James Milner says it was pleasing to see Liverpool dig deep and beat Sunderland on Saturday, in a win the 30-year-old described as “massive”.
The Reds struggled to hit top gear against a defensive Black Cats side, but rather than drop points as they have in the past, they got over the finish line in gritty style.
Divock Origi‘s strike opened the scoring with 15 minutes remaining, before the ever-trustworthy Milner converted a last-minute penalty.
The Liverpool vice-captain lauded his side for picking up all three points in a less stylish way than usual, as they moved back to the top of the Premier League – albeit only for a couple of hours.
“[It’s] massive. It’s a different performance to what we’ve had when we’ve scored early and scored a few goals,” Milner told Liverpoolfc.com.
“Everyone was getting frustrated, the crowd as well, and you don’t blame them when teams come and sit back.
“You just have to believe and stay patient and keep doing the right things and don’t start moving away from the gameplan because things aren’t going our way.
“We kept plugging away [and] we were solid at the back, because they’re a handful the two up front.
“They’re a well organised team so it was always going to be a tough game, but we’re delighted to get the three points.”
Milner also stressed the importance of staying patient on a potentially frustrating afternoon, when chances were being missed and tempers were in danger of flaring.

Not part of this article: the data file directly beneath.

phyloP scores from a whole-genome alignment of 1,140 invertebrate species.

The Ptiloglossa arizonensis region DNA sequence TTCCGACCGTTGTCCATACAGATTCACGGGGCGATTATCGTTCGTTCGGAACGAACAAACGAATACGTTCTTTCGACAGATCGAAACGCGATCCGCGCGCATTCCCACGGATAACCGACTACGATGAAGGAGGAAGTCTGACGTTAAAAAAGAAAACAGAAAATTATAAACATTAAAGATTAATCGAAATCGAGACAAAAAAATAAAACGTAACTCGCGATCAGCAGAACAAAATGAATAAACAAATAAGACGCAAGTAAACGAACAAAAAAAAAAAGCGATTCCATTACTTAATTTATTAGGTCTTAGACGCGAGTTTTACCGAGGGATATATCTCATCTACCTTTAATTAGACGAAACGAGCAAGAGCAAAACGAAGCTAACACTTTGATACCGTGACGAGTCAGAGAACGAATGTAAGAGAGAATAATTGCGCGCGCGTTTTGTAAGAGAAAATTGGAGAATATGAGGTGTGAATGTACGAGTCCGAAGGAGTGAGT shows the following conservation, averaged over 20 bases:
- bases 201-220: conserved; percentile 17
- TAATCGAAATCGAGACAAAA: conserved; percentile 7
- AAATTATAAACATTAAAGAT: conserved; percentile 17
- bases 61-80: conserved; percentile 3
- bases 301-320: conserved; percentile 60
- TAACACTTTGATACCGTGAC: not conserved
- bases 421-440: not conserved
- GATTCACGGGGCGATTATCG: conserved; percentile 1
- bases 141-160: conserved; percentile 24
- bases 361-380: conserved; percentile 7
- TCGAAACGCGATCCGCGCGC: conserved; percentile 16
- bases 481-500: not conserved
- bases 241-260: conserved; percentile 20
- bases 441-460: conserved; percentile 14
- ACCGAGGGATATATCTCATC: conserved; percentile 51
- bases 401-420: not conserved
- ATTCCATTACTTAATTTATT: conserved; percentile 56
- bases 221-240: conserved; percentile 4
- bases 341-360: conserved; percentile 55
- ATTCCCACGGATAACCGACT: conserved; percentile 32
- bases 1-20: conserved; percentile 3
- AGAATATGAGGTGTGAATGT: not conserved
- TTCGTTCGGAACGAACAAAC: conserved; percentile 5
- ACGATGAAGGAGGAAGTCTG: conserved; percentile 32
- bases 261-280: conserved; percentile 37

“It is [tough to stay patient] but that’s where the experience comes in and the belief that what we’re doing is the right thing,” he said.
“If you start moving away from the gameplan then people are on different wavelengths, and they [the opponents] start getting into the game and maybe get a foothold in it.
“But that didn’t happen and we kept going, kept patient.”
It is on occasions such as Saturday’s game that the true value of Milner shines through.
The experience and winning mentality he has in his armoury, having won two Premier League titles with Man City, is invaluable, and it rubs off on his teammates.
Too often in the past, Liverpool have grown frustrated at home to lesser teams, but there is an inner belief that they will eventually score these days.
The influence of Jurgen Klopp is a huge reason for that, and the manager’s geeing up of the crowd seemed to give his players an extra gear in the closing stages.